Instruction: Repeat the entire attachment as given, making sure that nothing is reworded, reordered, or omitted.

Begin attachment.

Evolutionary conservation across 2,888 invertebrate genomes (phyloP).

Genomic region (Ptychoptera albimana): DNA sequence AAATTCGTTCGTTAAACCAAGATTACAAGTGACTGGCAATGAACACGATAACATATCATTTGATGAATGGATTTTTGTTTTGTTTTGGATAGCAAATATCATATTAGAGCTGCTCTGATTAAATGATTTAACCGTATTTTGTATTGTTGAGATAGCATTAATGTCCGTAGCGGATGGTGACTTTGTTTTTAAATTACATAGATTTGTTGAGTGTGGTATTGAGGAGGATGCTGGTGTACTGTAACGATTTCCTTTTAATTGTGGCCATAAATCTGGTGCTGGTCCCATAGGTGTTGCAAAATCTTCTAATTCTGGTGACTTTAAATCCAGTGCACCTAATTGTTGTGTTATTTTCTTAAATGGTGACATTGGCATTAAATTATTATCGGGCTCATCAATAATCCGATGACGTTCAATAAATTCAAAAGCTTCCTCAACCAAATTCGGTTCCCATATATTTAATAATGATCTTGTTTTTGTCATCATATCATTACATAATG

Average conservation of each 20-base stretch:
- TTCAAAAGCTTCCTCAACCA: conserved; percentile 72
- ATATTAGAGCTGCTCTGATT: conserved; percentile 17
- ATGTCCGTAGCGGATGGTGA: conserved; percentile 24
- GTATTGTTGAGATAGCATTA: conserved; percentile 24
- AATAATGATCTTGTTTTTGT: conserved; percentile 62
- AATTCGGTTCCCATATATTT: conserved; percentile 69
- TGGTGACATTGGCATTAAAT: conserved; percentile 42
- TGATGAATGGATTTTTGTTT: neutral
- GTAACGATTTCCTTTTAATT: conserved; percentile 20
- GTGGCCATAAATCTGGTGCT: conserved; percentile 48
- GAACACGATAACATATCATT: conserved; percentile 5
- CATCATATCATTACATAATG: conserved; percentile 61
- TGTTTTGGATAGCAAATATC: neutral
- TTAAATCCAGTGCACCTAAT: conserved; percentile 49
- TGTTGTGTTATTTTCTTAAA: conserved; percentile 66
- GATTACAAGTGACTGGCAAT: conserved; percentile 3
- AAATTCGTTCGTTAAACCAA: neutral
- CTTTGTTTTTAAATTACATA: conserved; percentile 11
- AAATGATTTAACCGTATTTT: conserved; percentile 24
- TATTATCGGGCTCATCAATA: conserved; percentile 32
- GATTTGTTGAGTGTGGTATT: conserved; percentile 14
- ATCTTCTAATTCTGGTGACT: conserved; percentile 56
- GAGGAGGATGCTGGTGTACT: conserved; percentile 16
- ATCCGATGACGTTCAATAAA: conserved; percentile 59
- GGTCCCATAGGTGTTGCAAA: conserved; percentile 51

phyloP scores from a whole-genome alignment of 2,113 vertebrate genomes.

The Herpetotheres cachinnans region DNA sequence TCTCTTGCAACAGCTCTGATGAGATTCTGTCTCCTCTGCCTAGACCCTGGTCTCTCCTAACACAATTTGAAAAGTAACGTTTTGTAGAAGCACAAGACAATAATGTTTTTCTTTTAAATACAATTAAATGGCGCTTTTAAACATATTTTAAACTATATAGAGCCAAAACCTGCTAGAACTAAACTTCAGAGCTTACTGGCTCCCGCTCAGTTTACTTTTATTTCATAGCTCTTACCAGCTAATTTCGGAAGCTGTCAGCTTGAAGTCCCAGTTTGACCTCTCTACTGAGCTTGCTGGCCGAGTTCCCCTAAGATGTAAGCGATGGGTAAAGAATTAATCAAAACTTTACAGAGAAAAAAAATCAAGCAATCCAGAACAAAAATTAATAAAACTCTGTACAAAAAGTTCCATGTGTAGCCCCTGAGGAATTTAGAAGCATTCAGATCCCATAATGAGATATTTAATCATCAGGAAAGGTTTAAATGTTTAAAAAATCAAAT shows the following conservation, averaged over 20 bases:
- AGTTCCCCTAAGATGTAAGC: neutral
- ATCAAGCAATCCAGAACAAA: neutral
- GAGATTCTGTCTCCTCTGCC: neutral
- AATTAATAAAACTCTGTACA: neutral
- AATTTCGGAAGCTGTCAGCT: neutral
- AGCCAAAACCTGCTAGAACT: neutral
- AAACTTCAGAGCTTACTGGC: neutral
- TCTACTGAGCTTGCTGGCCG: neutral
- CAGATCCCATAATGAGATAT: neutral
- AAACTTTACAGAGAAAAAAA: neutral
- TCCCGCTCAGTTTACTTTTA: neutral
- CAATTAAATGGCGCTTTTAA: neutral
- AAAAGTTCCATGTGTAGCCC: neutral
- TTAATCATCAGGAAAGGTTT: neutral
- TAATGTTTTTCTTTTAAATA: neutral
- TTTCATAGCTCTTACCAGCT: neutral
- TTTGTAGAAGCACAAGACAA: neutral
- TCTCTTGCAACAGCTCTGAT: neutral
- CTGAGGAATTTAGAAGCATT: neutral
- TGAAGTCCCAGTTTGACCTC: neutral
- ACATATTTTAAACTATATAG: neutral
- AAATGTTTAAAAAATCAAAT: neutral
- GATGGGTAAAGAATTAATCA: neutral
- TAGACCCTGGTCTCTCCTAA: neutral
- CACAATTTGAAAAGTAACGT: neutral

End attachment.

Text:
Evolutionary conservation across 2,888 invertebrate genomes (phyloP).

Genomic region (Ptychoptera albimana): DNA sequence AAATTCGTTCGTTAAACCAAGATTACAAGTGACTGGCAATGAACACGATAACATATCATTTGATGAATGGATTTTTGTTTTGTTTTGGATAGCAAATATCATATTAGAGCTGCTCTGATTAAATGATTTAACCGTATTTTGTATTGTTGAGATAGCATTAATGTCCGTAGCGGATGGTGACTTTGTTTTTAAATTACATAGATTTGTTGAGTGTGGTATTGAGGAGGATGCTGGTGTACTGTAACGATTTCCTTTTAATTGTGGCCATAAATCTGGTGCTGGTCCCATAGGTGTTGCAAAATCTTCTAATTCTGGTGACTTTAAATCCAGTGCACCTAATTGTTGTGTTATTTTCTTAAATGGTGACATTGGCATTAAATTATTATCGGGCTCATCAATAATCCGATGACGTTCAATAAATTCAAAAGCTTCCTCAACCAAATTCGGTTCCCATATATTTAATAATGATCTTGTTTTTGTCATCATATCATTACATAATG

Average conservation of each 20-base stretch:
- TTCAAAAGCTTCCTCAACCA: conserved; percentile 72
- ATATTAGAGCTGCTCTGATT: conserved; percentile 17
- ATGTCCGTAGCGGATGGTGA: conserved; percentile 24
- GTATTGTTGAGATAGCATTA: conserved; percentile 24
- AATAATGATCTTGTTTTTGT: conserved; percentile 62
- AATTCGGTTCCCATATATTT: conserved; percentile 69
- TGGTGACATTGGCATTAAAT: conserved; percentile 42
- TGATGAATGGATTTTTGTTT: neutral
- GTAACGATTTCCTTTTAATT: conserved; percentile 20
- GTGGCCATAAATCTGGTGCT: conserved; percentile 48
- GAACACGATAACATATCATT: conserved; percentile 5
- CATCATATCATTACATAATG: conserved; percentile 61
- TGTTTTGGATAGCAAATATC: neutral
- TTAAATCCAGTGCACCTAAT: conserved; percentile 49
- TGTTGTGTTATTTTCTTAAA: conserved; percentile 66
- GATTACAAGTGACTGGCAAT: conserved; percentile 3
- AAATTCGTTCGTTAAACCAA: neutral
- CTTTGTTTTTAAATTACATA: conserved; percentile 11
- AAATGATTTAACCGTATTTT: conserved; percentile 24
- TATTATCGGGCTCATCAATA: conserved; percentile 32
- GATTTGTTGAGTGTGGTATT: conserved; percentile 14
- ATCTTCTAATTCTGGTGACT: conserved; percentile 56
- GAGGAGGATGCTGGTGTACT: conserved; percentile 16
- ATCCGATGACGTTCAATAAA: conserved; percentile 59
- GGTCCCATAGGTGTTGCAAA: conserved; percentile 51

phyloP scores from a whole-genome alignment of 2,113 vertebrate genomes.

The Herpetotheres cachinnans region DNA sequence TCTCTTGCAACAGCTCTGATGAGATTCTGTCTCCTCTGCCTAGACCCTGGTCTCTCCTAACACAATTTGAAAAGTAACGTTTTGTAGAAGCACAAGACAATAATGTTTTTCTTTTAAATACAATTAAATGGCGCTTTTAAACATATTTTAAACTATATAGAGCCAAAACCTGCTAGAACTAAACTTCAGAGCTTACTGGCTCCCGCTCAGTTTACTTTTATTTCATAGCTCTTACCAGCTAATTTCGGAAGCTGTCAGCTTGAAGTCCCAGTTTGACCTCTCTACTGAGCTTGCTGGCCGAGTTCCCCTAAGATGTAAGCGATGGGTAAAGAATTAATCAAAACTTTACAGAGAAAAAAAATCAAGCAATCCAGAACAAAAATTAATAAAACTCTGTACAAAAAGTTCCATGTGTAGCCCCTGAGGAATTTAGAAGCATTCAGATCCCATAATGAGATATTTAATCATCAGGAAAGGTTTAAATGTTTAAAAAATCAAAT shows the following conservation, averaged over 20 bases:
- AGTTCCCCTAAGATGTAAGC: neutral
- ATCAAGCAATCCAGAACAAA: neutral
- GAGATTCTGTCTCCTCTGCC: neutral
- AATTAATAAAACTCTGTACA: neutral
- AATTTCGGAAGCTGTCAGCT: neutral
- AGCCAAAACCTGCTAGAACT: neutral
- AAACTTCAGAGCTTACTGGC: neutral
- TCTACTGAGCTTGCTGGCCG: neutral
- CAGATCCCATAATGAGATAT: neutral
- AAACTTTACAGAGAAAAAAA: neutral
- TCCCGCTCAGTTTACTTTTA: neutral
- CAATTAAATGGCGCTTTTAA: neutral
- AAAAGTTCCATGTGTAGCCC: neutral
- TTAATCATCAGGAAAGGTTT: neutral
- TAATGTTTTTCTTTTAAATA: neutral
- TTTCATAGCTCTTACCAGCT: neutral
- TTTGTAGAAGCACAAGACAA: neutral
- TCTCTTGCAACAGCTCTGAT: neutral
- CTGAGGAATTTAGAAGCATT: neutral
- TGAAGTCCCAGTTTGACCTC: neutral
- ACATATTTTAAACTATATAG: neutral
- AAATGTTTAAAAAATCAAAT: neutral
- GATGGGTAAAGAATTAATCA: neutral
- TAGACCCTGGTCTCTCCTAA: neutral
- CACAATTTGAAAAGTAACGT: neutral